HW: My reasons for going with Carina over self-publish are that I didn’t want to self-pub, not for my first book. I’m not a publisher. I wanted a real publisher behind me, digital or not.
BQ: People get so attached to the idea of print that they'll choose a crappy print publisher over a solid digital publisher.
HW: Oh, good point. I didn’t want to go with a very small print publisher for precisely that reason. Carina has a track record and they’ve got Harlequin behind them.
BQ: Okay, lets get back to talking about me.
HW: Are there any authors you’re hoping to work with in the future? Besides me, of course.
BQ: Well, of course I don't want to hurt any feelings by leaving some people out I might forget, but I will say that I've already been shocked at the quality of authors and submissions I've been getting for Exhibit A. There a a couple of people I'd really like to work with who aren't big names, but I feel deserve a chance to be published and, for whatever reasons, haven't had that chance yet. I don't see Exhibit A doing a Hard Case Crime and getting Stephen King to write a book for us. There are other established authors out there writing very mainstream stuff that I would be interested in getting to write something a little off for me, but we'll see how all of that works out.
HW: This is all very exciting. I say that sincerely, by the way. It must feel a little surreal to think you’ll be shaping the future (not sure how to say this) of the imprint. Defining it, for lack of a better word, mapping it’s direction. That’s a lot of power, BQ. Think you can handle it?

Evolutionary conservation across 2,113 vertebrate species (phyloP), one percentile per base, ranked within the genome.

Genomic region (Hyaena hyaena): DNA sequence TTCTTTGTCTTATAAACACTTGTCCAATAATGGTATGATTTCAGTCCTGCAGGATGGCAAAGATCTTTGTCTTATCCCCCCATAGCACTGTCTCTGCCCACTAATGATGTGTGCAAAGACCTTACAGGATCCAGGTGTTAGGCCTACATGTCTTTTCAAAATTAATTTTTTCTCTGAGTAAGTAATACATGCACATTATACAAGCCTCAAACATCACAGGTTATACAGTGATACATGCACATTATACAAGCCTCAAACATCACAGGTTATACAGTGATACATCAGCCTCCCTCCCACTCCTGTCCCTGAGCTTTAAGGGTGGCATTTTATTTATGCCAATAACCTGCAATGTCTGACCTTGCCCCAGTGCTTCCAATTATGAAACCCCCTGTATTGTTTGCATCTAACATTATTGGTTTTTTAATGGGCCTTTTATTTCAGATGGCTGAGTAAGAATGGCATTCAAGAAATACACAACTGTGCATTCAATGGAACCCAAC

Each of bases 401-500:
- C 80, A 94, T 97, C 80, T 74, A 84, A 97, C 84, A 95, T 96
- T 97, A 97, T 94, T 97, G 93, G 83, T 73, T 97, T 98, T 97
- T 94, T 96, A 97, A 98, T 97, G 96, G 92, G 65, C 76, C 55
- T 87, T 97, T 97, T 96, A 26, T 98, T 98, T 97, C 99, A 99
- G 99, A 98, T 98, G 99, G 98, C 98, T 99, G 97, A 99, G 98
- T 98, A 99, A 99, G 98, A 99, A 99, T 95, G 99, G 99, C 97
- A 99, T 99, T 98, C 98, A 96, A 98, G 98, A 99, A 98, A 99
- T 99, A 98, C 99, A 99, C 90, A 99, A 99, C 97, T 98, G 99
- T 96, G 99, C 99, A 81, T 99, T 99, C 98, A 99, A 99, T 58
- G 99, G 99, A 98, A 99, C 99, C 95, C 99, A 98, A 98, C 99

BQ: Not at all. It is surreal and a little freaky at times. But I'm lucky to have friends like yourself to keep me grounded. I also look to people like Ben LeRoy from Tyrus books and Terri Bischoff from Midnight Ink who have done a great job of building publishers in the mystery community without tearing down other companies or other authors.
HW: I’m intrigued by Polis Books, Jason Pinter’s new venture. I think projects like that help to elevate digital publishing. What say you?
BQ: I agree. It's like the early days of webzine publishing where there were ton of outfits out there but most of them were garbage. The ones that elevated the form and helped it gain respectability treated it professionally and either had a big name on board as publisher or editor or had big names within their pages. Jason has both with Polis. I also think it helps that Jason has the cache of a print background as well. He's not some tech upstart or one of these goobers who forms their company with a mission statement that denigrates every other kind of publisher. I'm very interested to see where he goes with it. I'm also really intrigued by and Open Road Media that are combining the digital only stuff with trade print editions that still have some of the respectability (and advances) of the major print operations. It's a very exciting time and I wish more people saw it that way.
HW: I certainly see it that way, for all of the reasons you’ve mentioned. And I didn’t say this before but digital is the way publishing is heading. It might not be all there yet but 99% of the books I read are eBooks. I rarely pick up a print book anymore. That was another major reason I went with Carina--if all I read are eBooks, why isn’t a digital deal good enough for me as an author?
Is there anything else you’d like to say about Exhibit A?
BQ: I think I've said plenty, but I'm curious what else everyone would like to know about Exhibit A. We're still so new that a lot of people don't know anything about us. Most people know Angry Robot but don't know we're associated with them. So is there anything else YOU'D like to know?
HW: Right now you only accept agented submissions, but your website mentions an open submission period coming up. Any idea when that might be?